> no link — a notion <

    As I lay in my bed drifting through the twilight between sleep and wake an enchanted notion crept into my thoughts. It embraced them holding tightly even as I eventually sank into sleep under the starlit glow of the late night coming through my window. This Thanksgiving and Christmas hold powerful magic for the millions of young adults feeling torn between journeying to see and all too briefly rejoin with their kin and staying as hermits in their urban caves.

    I know my thought is contrary to the best practices for holding Corona at bay but I also know too well what a great burden single young adults must endure through this pandemic debacle in the US. I believe this Thanksgiving and Christmas might be times to invite one other person to a miniature Thanksgiving or later a miniature Christmas away from the usual friends and kin. I know this notion is also contrary to our powerful need to rejoin with our kin and renew the ties that bind our lives together.

    One of my children cannot return home and I cannot go to visit, and the other of my children has chosen with my encouragement not to journey home. I am old and I do fear the Corona virus. My daughter can travel and could receive visitors … but I am happy to stay a hermit in my less urban cave. I am comfortable that my ties with my children remain strong and will not suffer from missing the coming holidays. I worry about the loneliness they feel and the unsatisfied needs they have to meet and join with one special person. I would truly share vicariously in whatever joy and hapiness that special person might inspire in them … so my holiday wish and enchanted notion is selfish in an odd way.

    This Thanksgiving and Christmas hold powerful magic for the millions of young adults who are among those most injured by the exigencies of the Corona pandemic. Recall every romantic movie, every play, every novel or short-story, and recall how often the magic of the Winter holidays plays a special role in the drama. I believe these dramas mimic life more than life mimics the drama. I believe this Thanksgiving and Christmas could prove more magical than most.

    Consider who you might invite to a miniature Thanksgiving or Christmas and how you would choose them. There is no need for romance to bind a friendship using this magic, and not everyone could summon a special someone who might hold romantic interest. Good friends have worth beyond measure and these holidays are a good time, perhaps the best of times, to seal ties with them. But if a special someone might hold a romantic interest these are most magical holidays for young adults. How many of the people we know and like and enjoy being with somehow fall outside the scope of those we regard romantically — even if we feel an attraction to them and even if they might also feel an attraction to us? The Corona holidays hold magic to break down barriers we fashion in our relationships with those we know, associate with, and must regularly see and relate with. How many true loves are strangled by our efforts to maintain a distance from those we work or trade with but whom we are mysteriously and powerfully drawn to? Who else might we invite to share a special dinner at a special time … under special circumstances?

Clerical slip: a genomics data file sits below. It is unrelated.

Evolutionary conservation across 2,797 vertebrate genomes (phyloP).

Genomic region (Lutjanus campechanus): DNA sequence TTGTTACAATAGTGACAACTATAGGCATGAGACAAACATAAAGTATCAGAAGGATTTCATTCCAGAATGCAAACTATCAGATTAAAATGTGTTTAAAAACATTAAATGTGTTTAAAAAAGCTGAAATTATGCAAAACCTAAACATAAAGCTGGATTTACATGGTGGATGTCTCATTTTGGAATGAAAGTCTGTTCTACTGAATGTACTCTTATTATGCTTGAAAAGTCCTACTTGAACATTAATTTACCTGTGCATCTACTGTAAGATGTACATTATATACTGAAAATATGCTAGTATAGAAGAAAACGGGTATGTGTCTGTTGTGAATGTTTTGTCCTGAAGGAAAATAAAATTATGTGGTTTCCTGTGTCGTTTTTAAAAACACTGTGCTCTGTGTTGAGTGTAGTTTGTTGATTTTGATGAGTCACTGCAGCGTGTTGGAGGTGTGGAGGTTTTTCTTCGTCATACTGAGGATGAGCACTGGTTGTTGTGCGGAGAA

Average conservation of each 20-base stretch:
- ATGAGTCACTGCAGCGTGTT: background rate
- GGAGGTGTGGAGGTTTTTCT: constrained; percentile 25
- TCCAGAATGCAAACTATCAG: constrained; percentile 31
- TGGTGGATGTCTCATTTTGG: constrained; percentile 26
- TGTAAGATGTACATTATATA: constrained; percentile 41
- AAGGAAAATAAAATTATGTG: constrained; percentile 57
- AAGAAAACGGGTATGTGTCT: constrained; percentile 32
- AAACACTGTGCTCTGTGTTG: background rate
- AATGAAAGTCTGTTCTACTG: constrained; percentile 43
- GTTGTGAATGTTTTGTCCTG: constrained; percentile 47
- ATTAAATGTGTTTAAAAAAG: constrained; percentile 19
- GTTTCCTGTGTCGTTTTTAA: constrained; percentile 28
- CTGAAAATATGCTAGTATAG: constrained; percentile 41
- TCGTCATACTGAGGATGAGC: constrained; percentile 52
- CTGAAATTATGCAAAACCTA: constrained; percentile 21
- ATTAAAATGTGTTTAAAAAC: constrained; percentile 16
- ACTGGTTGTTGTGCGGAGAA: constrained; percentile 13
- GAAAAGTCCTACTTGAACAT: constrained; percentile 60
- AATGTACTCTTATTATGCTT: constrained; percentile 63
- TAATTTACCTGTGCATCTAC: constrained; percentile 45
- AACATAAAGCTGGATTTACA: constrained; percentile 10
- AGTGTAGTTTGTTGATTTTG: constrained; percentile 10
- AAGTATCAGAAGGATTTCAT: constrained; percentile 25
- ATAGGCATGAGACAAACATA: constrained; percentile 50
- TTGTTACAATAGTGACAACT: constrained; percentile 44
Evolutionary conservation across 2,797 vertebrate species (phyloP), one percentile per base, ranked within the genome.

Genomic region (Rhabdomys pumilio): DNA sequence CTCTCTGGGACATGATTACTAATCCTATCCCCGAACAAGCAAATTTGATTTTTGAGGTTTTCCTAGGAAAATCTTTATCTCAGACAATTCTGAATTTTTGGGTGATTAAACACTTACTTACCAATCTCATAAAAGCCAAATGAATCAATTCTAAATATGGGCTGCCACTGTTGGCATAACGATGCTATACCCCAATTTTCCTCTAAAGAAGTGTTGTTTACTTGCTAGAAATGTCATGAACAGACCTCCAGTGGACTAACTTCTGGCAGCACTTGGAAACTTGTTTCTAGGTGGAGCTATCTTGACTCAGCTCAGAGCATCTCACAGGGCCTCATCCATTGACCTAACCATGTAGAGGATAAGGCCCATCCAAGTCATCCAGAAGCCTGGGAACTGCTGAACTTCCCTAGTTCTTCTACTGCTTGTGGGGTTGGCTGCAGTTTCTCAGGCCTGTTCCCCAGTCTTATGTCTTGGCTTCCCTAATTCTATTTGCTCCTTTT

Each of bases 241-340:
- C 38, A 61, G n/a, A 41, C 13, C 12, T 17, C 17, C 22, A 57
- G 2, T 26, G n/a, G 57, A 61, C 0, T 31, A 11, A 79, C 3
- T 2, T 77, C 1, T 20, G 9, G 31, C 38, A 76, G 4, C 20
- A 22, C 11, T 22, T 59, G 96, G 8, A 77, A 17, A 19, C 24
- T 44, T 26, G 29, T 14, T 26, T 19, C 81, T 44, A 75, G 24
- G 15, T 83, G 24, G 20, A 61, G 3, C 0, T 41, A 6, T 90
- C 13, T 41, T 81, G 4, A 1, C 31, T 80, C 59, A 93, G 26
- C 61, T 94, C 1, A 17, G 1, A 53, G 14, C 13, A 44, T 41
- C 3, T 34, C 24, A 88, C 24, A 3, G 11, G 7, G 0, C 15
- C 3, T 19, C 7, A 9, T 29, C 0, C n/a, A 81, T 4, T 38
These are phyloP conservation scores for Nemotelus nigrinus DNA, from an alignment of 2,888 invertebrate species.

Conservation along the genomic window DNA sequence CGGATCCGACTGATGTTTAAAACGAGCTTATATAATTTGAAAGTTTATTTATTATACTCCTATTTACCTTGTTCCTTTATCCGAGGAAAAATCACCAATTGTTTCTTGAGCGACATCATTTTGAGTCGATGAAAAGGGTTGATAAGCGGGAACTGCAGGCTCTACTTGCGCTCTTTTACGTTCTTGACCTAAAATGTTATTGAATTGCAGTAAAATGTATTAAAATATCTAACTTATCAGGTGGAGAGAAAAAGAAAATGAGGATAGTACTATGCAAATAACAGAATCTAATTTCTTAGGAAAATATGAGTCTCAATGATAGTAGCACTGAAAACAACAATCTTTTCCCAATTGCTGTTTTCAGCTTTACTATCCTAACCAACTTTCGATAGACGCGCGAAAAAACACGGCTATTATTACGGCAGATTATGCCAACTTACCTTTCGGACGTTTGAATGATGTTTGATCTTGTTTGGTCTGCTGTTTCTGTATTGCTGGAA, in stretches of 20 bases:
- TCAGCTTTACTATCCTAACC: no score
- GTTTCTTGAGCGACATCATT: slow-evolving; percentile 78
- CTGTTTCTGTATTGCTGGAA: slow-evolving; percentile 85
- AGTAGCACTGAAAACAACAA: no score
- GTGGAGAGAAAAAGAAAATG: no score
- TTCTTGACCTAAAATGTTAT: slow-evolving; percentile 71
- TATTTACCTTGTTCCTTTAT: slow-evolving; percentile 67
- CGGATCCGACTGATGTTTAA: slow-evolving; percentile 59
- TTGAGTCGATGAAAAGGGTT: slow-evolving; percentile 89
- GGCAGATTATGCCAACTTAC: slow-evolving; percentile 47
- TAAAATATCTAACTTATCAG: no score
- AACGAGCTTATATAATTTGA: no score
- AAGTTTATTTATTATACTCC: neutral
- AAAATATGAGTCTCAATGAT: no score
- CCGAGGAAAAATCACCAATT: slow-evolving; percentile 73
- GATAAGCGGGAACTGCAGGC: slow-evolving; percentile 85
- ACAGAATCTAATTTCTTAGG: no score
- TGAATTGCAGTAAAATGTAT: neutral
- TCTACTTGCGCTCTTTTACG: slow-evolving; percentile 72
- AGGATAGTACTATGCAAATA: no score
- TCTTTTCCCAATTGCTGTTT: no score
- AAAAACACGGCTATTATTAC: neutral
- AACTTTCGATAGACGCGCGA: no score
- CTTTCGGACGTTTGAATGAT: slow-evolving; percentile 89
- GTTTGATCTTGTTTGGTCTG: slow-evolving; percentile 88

Just a small enchanted notion which I hope might spawn many enchanted evenings.

      1. Jeremy Grimm

        I am not sure “Christmas Wish” is quite what I had in mind. I was trying to describe how the Corona Winter holidays offered a special context for sparking romance more as in “Some Enchanted Evening” but within the much more real and mundane realities of life for young adults living in the City. O. Henry’s “Gift of the Magi” or perhaps closest the meeting of George Horvath and Amalia Balash in “Parfumerie” by Miklos Laszlo augmented by their meeting in the restaurant as done in “The Shop Around the Corner”. [I especially liked one version of the play where the director deliberately picked attractive but not movie star beautiful George Horvath and Amalia Balash.]

        Thanksgiving and to a lesser extent Christmas are the quintessential family and friends holidays. In times of Corona a Thanksgiving in miniature is all that a young adult in the City should plan and who wants to be completely alone on such holidays. Now imagine you have no special other at the moment and meeting someone new — never without risks — is especially risky during as this pandemic accelerates its spread. Who do you ask to share your Thanksgiving dinner away from your families? It would most probably be someone special you already know reasonably well. I am speculating young adults in the City know a few special people circumstance has kept them from regarding as a potential partner — like George Horvath and Amalia Balash. [I believe “Parfumerie” over does the conflict between them.] I am thinking more along the lines of two people who are attracted to each other but neither noticed or responded to the attraction. Now place them together in a the setting of a small apartment in Brooklyn eating a special dinner while missing their families. I think that might make an especially potent setting for romance. [I was very disappointed by “You’ve Got Mail” which lost the charm of its predecessors and made the equivalent of the George Horvath character extremely wealthy as seems to be a common feature in Harlequin-esque romance literature.]